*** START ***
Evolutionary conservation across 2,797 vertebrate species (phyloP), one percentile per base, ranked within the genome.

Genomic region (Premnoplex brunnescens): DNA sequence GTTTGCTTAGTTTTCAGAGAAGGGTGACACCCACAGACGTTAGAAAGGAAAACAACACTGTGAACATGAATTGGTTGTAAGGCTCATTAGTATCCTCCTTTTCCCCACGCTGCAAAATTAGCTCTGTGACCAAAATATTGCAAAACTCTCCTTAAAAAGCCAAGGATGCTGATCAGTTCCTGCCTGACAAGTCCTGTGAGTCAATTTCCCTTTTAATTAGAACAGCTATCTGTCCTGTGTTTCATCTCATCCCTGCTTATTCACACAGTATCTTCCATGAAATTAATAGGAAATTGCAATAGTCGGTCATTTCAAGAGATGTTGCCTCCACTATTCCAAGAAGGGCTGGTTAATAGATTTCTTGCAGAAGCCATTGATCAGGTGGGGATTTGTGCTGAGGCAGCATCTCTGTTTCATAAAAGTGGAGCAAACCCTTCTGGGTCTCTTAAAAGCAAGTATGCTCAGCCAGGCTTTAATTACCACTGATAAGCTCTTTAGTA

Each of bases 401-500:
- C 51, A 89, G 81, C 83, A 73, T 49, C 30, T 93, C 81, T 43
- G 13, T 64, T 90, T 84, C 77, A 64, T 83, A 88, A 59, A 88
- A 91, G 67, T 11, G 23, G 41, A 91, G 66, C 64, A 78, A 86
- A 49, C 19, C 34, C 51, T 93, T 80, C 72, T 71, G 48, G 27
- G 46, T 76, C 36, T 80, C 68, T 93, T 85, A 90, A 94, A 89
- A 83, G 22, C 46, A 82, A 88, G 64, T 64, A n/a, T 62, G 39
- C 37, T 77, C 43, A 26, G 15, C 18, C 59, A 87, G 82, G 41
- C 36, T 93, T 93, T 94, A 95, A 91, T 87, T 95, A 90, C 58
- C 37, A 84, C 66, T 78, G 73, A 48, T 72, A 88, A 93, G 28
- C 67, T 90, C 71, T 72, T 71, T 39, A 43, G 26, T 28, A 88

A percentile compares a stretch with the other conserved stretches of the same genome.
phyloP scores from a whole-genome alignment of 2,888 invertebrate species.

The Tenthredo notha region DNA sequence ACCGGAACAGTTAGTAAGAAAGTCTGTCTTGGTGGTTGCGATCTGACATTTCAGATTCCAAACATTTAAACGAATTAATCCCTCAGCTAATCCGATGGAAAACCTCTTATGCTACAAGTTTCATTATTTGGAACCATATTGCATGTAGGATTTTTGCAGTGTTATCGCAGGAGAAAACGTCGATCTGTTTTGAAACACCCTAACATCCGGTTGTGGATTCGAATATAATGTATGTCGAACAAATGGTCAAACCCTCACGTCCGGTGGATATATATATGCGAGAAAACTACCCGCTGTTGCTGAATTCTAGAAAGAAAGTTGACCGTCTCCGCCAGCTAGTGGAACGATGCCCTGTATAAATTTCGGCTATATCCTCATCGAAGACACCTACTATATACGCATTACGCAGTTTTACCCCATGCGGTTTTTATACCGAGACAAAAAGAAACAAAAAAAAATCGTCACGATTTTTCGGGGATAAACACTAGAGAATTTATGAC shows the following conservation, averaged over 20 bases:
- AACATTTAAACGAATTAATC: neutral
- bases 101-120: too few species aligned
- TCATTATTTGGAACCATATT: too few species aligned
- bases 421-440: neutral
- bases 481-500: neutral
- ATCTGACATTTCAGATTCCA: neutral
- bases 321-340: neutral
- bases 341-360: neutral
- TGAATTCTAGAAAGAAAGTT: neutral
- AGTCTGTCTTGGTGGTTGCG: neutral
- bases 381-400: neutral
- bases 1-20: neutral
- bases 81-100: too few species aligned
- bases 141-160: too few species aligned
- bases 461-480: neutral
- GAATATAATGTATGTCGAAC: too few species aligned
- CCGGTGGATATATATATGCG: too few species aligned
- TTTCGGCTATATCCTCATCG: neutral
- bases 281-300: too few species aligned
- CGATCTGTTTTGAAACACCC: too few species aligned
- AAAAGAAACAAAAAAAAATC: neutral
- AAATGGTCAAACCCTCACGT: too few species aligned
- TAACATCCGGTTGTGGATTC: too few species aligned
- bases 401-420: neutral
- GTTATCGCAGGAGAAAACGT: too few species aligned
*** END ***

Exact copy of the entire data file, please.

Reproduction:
Evolutionary conservation across 2,797 vertebrate species (phyloP), one percentile per base, ranked within the genome.

Genomic region (Premnoplex brunnescens): DNA sequence GTTTGCTTAGTTTTCAGAGAAGGGTGACACCCACAGACGTTAGAAAGGAAAACAACACTGTGAACATGAATTGGTTGTAAGGCTCATTAGTATCCTCCTTTTCCCCACGCTGCAAAATTAGCTCTGTGACCAAAATATTGCAAAACTCTCCTTAAAAAGCCAAGGATGCTGATCAGTTCCTGCCTGACAAGTCCTGTGAGTCAATTTCCCTTTTAATTAGAACAGCTATCTGTCCTGTGTTTCATCTCATCCCTGCTTATTCACACAGTATCTTCCATGAAATTAATAGGAAATTGCAATAGTCGGTCATTTCAAGAGATGTTGCCTCCACTATTCCAAGAAGGGCTGGTTAATAGATTTCTTGCAGAAGCCATTGATCAGGTGGGGATTTGTGCTGAGGCAGCATCTCTGTTTCATAAAAGTGGAGCAAACCCTTCTGGGTCTCTTAAAAGCAAGTATGCTCAGCCAGGCTTTAATTACCACTGATAAGCTCTTTAGTA

Each of bases 401-500:
- C 51, A 89, G 81, C 83, A 73, T 49, C 30, T 93, C 81, T 43
- G 13, T 64, T 90, T 84, C 77, A 64, T 83, A 88, A 59, A 88
- A 91, G 67, T 11, G 23, G 41, A 91, G 66, C 64, A 78, A 86
- A 49, C 19, C 34, C 51, T 93, T 80, C 72, T 71, G 48, G 27
- G 46, T 76, C 36, T 80, C 68, T 93, T 85, A 90, A 94, A 89
- A 83, G 22, C 46, A 82, A 88, G 64, T 64, A n/a, T 62, G 39
- C 37, T 77, C 43, A 26, G 15, C 18, C 59, A 87, G 82, G 41
- C 36, T 93, T 93, T 94, A 95, A 91, T 87, T 95, A 90, C 58
- C 37, A 84, C 66, T 78, G 73, A 48, T 72, A 88, A 93, G 28
- C 67, T 90, C 71, T 72, T 71, T 39, A 43, G 26, T 28, A 88

A percentile compares a stretch with the other conserved stretches of the same genome.
phyloP scores from a whole-genome alignment of 2,888 invertebrate species.

The Tenthredo notha region DNA sequence ACCGGAACAGTTAGTAAGAAAGTCTGTCTTGGTGGTTGCGATCTGACATTTCAGATTCCAAACATTTAAACGAATTAATCCCTCAGCTAATCCGATGGAAAACCTCTTATGCTACAAGTTTCATTATTTGGAACCATATTGCATGTAGGATTTTTGCAGTGTTATCGCAGGAGAAAACGTCGATCTGTTTTGAAACACCCTAACATCCGGTTGTGGATTCGAATATAATGTATGTCGAACAAATGGTCAAACCCTCACGTCCGGTGGATATATATATGCGAGAAAACTACCCGCTGTTGCTGAATTCTAGAAAGAAAGTTGACCGTCTCCGCCAGCTAGTGGAACGATGCCCTGTATAAATTTCGGCTATATCCTCATCGAAGACACCTACTATATACGCATTACGCAGTTTTACCCCATGCGGTTTTTATACCGAGACAAAAAGAAACAAAAAAAAATCGTCACGATTTTTCGGGGATAAACACTAGAGAATTTATGAC shows the following conservation, averaged over 20 bases:
- AACATTTAAACGAATTAATC: neutral
- bases 101-120: too few species aligned
- TCATTATTTGGAACCATATT: too few species aligned
- bases 421-440: neutral
- bases 481-500: neutral
- ATCTGACATTTCAGATTCCA: neutral
- bases 321-340: neutral
- bases 341-360: neutral
- TGAATTCTAGAAAGAAAGTT: neutral
- AGTCTGTCTTGGTGGTTGCG: neutral
- bases 381-400: neutral
- bases 1-20: neutral
- bases 81-100: too few species aligned
- bases 141-160: too few species aligned
- bases 461-480: neutral
- GAATATAATGTATGTCGAAC: too few species aligned
- CCGGTGGATATATATATGCG: too few species aligned
- TTTCGGCTATATCCTCATCG: neutral
- bases 281-300: too few species aligned
- CGATCTGTTTTGAAACACCC: too few species aligned
- AAAAGAAACAAAAAAAAATC: neutral
- AAATGGTCAAACCCTCACGT: too few species aligned
- TAACATCCGGTTGTGGATTC: too few species aligned
- bases 401-420: neutral
- GTTATCGCAGGAGAAAACGT: too few species aligned